"It's important to also know that having the right outlook also means allowing yourself to cry when you need to, and feel down in the dumps on occasion. I just try not to dwell or live there. There are days I am tired, blue, worried, and just need a good cry. Or I need to let go and just wallow in the fact that I have cancer and there is not a darn thing I can do about it except accept it and move forward!
"Know there are some days that will be worse than others. Saturdays are mine; when my chemo recovery is the worst, I just know I am going to have a good cry, longer than normal, and for no particular reason. Maybe I haven't talked to my son, or nothing sounds good ... or even just thinking about something sends me to tears. And that's OK! It has to be.
"Then I pick myself up and get back at it—with the understanding and knowledge that I have great doctors, a great family, great friends, and a great work environment supporting me."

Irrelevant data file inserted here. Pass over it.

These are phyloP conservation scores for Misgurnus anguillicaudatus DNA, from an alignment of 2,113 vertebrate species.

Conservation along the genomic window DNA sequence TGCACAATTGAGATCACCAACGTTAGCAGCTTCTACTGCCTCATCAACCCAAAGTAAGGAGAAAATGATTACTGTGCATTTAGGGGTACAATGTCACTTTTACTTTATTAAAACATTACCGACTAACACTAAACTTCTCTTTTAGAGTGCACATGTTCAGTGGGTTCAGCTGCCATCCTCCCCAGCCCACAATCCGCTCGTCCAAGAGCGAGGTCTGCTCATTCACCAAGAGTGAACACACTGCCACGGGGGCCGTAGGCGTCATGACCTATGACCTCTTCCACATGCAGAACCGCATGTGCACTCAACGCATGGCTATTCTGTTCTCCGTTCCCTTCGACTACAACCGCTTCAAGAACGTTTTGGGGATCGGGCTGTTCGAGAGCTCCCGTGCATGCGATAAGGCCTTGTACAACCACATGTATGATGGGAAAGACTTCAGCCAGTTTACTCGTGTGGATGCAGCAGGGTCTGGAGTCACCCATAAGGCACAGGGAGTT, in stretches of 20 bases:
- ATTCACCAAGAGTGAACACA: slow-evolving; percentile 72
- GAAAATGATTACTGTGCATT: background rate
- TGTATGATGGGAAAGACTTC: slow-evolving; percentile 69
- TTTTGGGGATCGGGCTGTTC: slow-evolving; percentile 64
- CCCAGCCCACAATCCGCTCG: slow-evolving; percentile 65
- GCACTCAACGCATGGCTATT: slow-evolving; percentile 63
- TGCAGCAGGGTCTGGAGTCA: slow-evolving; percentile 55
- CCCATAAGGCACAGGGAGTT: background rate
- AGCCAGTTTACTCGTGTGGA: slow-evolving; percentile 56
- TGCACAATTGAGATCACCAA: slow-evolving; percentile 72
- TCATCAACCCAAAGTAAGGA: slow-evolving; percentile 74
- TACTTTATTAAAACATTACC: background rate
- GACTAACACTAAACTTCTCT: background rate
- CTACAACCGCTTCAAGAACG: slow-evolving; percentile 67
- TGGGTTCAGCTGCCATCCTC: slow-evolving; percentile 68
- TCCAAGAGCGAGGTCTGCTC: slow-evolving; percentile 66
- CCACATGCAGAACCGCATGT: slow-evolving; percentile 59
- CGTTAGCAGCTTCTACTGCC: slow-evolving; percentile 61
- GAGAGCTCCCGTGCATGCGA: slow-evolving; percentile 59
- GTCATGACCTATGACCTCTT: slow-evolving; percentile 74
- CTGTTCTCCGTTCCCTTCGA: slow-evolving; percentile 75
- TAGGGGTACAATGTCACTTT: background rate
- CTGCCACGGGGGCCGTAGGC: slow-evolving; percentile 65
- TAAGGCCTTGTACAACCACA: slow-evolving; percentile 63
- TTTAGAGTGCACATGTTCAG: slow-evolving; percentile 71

The Human Touch
"Being connected is so critical. As hard as it sometimes is in this crazy world, actually connecting with friends or family by phone -- not by email, not on Facebook, but by talking on the phone -- can be great for the soul! My advice would be to talk to people you haven’t talked to in a while. Being connected, or reconnected, to those around me and allowing others in a bit more has been helpful to me. I have found I enjoy sending postcards or notecards to those who have helped me along the journey in some small way. It keeps me feeling connected to them, and maybe I can brighten their day like they have brightened mine."